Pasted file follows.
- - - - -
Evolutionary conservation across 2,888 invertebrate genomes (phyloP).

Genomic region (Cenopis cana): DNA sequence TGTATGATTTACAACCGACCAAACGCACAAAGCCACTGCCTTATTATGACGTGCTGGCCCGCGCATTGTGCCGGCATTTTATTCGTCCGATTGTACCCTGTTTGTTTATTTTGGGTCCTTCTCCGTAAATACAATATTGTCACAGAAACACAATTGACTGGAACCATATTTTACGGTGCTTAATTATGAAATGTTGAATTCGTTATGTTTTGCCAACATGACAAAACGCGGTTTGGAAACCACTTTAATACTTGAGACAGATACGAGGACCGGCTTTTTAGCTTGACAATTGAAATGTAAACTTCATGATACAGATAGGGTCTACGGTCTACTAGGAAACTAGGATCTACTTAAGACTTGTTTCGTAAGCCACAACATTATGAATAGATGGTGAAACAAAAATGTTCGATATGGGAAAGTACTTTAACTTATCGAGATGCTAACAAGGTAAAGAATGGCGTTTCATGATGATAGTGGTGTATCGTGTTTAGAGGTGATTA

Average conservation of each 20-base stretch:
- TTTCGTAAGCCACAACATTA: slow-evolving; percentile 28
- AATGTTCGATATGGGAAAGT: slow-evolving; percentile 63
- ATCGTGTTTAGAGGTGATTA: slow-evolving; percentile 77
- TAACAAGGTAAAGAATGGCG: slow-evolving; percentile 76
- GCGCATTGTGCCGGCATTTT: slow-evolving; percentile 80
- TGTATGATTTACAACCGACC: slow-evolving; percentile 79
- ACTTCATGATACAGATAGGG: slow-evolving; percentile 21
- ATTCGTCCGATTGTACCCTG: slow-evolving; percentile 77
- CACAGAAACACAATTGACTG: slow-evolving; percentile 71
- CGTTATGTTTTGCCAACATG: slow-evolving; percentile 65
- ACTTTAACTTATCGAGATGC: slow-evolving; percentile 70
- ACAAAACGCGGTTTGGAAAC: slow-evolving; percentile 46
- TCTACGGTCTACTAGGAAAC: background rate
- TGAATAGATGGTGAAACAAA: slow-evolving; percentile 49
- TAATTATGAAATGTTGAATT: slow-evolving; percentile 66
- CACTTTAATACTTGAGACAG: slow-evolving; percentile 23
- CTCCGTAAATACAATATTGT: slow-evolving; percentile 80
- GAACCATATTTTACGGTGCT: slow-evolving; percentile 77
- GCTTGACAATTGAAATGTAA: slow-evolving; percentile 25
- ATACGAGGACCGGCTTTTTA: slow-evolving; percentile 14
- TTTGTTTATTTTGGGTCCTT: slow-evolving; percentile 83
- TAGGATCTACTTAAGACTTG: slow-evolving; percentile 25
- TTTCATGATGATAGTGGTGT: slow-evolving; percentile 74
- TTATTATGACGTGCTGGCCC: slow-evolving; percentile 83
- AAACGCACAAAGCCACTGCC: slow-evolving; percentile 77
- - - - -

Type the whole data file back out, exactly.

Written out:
Evolutionary conservation across 2,888 invertebrate genomes (phyloP).

Genomic region (Cenopis cana): DNA sequence TGTATGATTTACAACCGACCAAACGCACAAAGCCACTGCCTTATTATGACGTGCTGGCCCGCGCATTGTGCCGGCATTTTATTCGTCCGATTGTACCCTGTTTGTTTATTTTGGGTCCTTCTCCGTAAATACAATATTGTCACAGAAACACAATTGACTGGAACCATATTTTACGGTGCTTAATTATGAAATGTTGAATTCGTTATGTTTTGCCAACATGACAAAACGCGGTTTGGAAACCACTTTAATACTTGAGACAGATACGAGGACCGGCTTTTTAGCTTGACAATTGAAATGTAAACTTCATGATACAGATAGGGTCTACGGTCTACTAGGAAACTAGGATCTACTTAAGACTTGTTTCGTAAGCCACAACATTATGAATAGATGGTGAAACAAAAATGTTCGATATGGGAAAGTACTTTAACTTATCGAGATGCTAACAAGGTAAAGAATGGCGTTTCATGATGATAGTGGTGTATCGTGTTTAGAGGTGATTA

Average conservation of each 20-base stretch:
- TTTCGTAAGCCACAACATTA: slow-evolving; percentile 28
- AATGTTCGATATGGGAAAGT: slow-evolving; percentile 63
- ATCGTGTTTAGAGGTGATTA: slow-evolving; percentile 77
- TAACAAGGTAAAGAATGGCG: slow-evolving; percentile 76
- GCGCATTGTGCCGGCATTTT: slow-evolving; percentile 80
- TGTATGATTTACAACCGACC: slow-evolving; percentile 79
- ACTTCATGATACAGATAGGG: slow-evolving; percentile 21
- ATTCGTCCGATTGTACCCTG: slow-evolving; percentile 77
- CACAGAAACACAATTGACTG: slow-evolving; percentile 71
- CGTTATGTTTTGCCAACATG: slow-evolving; percentile 65
- ACTTTAACTTATCGAGATGC: slow-evolving; percentile 70
- ACAAAACGCGGTTTGGAAAC: slow-evolving; percentile 46
- TCTACGGTCTACTAGGAAAC: background rate
- TGAATAGATGGTGAAACAAA: slow-evolving; percentile 49
- TAATTATGAAATGTTGAATT: slow-evolving; percentile 66
- CACTTTAATACTTGAGACAG: slow-evolving; percentile 23
- CTCCGTAAATACAATATTGT: slow-evolving; percentile 80
- GAACCATATTTTACGGTGCT: slow-evolving; percentile 77
- GCTTGACAATTGAAATGTAA: slow-evolving; percentile 25
- ATACGAGGACCGGCTTTTTA: slow-evolving; percentile 14
- TTTGTTTATTTTGGGTCCTT: slow-evolving; percentile 83
- TAGGATCTACTTAAGACTTG: slow-evolving; percentile 25
- TTTCATGATGATAGTGGTGT: slow-evolving; percentile 74
- TTATTATGACGTGCTGGCCC: slow-evolving; percentile 83
- AAACGCACAAAGCCACTGCC: slow-evolving; percentile 77